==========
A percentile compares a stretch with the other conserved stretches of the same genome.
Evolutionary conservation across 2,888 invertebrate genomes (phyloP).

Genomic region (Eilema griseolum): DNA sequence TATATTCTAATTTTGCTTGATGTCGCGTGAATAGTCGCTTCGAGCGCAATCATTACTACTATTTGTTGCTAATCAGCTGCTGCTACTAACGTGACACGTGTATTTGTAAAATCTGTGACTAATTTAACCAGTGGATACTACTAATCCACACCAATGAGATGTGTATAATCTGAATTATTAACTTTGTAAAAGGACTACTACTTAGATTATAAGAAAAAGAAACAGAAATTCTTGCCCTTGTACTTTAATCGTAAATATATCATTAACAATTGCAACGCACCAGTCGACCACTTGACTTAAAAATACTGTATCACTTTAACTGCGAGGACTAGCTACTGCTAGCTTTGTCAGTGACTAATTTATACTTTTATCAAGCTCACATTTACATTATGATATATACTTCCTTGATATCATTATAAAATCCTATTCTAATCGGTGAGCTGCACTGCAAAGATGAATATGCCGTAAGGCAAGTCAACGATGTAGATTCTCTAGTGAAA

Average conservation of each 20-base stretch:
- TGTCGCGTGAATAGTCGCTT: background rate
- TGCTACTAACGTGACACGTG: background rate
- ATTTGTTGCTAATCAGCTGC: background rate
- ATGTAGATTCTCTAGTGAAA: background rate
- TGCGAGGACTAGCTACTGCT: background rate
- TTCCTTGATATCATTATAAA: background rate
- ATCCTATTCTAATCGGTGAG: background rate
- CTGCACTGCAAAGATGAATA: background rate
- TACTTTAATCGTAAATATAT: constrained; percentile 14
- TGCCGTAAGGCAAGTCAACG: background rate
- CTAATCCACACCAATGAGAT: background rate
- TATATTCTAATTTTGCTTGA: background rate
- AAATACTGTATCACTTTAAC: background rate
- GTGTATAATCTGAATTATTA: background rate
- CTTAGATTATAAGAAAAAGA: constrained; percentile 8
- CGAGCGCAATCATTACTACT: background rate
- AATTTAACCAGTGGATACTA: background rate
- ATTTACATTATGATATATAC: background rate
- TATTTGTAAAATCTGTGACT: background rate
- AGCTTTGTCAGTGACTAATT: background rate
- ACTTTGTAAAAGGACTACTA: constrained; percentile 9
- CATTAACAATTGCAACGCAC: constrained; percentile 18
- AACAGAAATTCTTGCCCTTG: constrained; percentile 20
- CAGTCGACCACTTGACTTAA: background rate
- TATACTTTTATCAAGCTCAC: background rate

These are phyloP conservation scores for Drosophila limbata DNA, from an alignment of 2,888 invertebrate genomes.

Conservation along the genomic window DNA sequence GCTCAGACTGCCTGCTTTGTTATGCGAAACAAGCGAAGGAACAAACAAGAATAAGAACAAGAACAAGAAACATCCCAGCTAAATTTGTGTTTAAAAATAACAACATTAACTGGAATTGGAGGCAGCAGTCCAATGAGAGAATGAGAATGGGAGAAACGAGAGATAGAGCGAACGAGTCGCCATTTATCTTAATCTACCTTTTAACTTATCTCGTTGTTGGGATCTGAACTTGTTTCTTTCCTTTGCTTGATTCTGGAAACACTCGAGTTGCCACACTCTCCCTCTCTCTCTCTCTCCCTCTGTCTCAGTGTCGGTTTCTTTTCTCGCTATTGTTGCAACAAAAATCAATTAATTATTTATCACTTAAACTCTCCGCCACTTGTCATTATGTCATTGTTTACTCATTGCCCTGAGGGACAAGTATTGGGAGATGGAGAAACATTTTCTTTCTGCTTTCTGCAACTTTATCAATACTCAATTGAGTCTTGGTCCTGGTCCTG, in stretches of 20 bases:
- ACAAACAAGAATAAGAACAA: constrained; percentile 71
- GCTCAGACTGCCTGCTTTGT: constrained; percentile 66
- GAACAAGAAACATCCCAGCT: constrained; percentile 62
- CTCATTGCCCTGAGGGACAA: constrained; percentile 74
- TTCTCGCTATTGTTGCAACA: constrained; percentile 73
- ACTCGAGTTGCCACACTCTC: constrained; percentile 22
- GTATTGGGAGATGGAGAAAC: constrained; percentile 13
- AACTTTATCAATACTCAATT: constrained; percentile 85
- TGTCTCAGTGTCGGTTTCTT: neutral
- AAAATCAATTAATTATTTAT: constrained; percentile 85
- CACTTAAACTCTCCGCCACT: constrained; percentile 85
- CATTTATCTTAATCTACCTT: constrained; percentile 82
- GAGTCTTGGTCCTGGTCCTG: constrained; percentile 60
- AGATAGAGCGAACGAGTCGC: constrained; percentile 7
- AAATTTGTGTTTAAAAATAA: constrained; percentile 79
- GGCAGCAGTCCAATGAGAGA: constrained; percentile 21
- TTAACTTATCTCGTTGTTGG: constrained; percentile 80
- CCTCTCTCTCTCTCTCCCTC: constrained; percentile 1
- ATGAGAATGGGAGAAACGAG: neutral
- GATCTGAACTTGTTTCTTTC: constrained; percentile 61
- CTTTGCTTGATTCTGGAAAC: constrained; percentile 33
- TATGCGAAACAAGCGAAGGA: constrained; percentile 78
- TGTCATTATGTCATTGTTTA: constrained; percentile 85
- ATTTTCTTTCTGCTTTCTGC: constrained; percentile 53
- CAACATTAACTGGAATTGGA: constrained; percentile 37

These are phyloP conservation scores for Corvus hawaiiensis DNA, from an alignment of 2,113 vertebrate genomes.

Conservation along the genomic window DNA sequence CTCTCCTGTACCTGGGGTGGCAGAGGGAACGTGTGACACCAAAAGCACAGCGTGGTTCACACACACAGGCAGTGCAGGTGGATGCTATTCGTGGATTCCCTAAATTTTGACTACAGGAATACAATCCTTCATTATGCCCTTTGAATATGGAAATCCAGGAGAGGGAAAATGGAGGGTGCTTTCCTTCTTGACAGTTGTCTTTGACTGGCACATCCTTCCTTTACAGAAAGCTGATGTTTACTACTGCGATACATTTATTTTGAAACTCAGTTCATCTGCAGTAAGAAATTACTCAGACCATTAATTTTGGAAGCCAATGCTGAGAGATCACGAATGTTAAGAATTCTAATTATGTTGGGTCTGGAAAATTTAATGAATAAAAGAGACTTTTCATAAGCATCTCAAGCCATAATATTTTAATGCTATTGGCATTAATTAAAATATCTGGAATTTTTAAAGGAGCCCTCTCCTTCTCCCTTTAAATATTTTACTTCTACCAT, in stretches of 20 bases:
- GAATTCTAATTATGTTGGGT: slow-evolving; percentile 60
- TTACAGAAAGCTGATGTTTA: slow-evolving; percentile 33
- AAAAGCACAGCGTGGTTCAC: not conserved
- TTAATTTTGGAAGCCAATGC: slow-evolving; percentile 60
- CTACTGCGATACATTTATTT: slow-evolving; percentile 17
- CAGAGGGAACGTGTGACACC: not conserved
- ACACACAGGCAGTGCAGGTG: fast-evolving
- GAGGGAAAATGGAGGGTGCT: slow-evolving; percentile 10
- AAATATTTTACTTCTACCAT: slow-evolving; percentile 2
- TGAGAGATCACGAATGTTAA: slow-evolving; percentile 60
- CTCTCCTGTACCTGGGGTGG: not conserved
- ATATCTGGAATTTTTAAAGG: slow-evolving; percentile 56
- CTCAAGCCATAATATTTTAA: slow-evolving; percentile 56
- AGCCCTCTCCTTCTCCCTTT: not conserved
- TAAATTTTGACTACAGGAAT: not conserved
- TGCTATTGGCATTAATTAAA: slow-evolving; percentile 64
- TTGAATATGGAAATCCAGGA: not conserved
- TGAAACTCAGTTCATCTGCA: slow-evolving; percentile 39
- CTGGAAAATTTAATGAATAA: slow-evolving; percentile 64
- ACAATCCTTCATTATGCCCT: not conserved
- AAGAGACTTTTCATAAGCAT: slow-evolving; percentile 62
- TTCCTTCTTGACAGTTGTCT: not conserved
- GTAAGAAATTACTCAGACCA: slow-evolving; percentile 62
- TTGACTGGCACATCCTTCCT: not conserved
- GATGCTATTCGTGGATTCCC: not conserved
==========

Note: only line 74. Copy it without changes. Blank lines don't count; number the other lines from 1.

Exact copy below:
- TGCTATTGGCATTAATTAAA: slow-evolving; percentile 64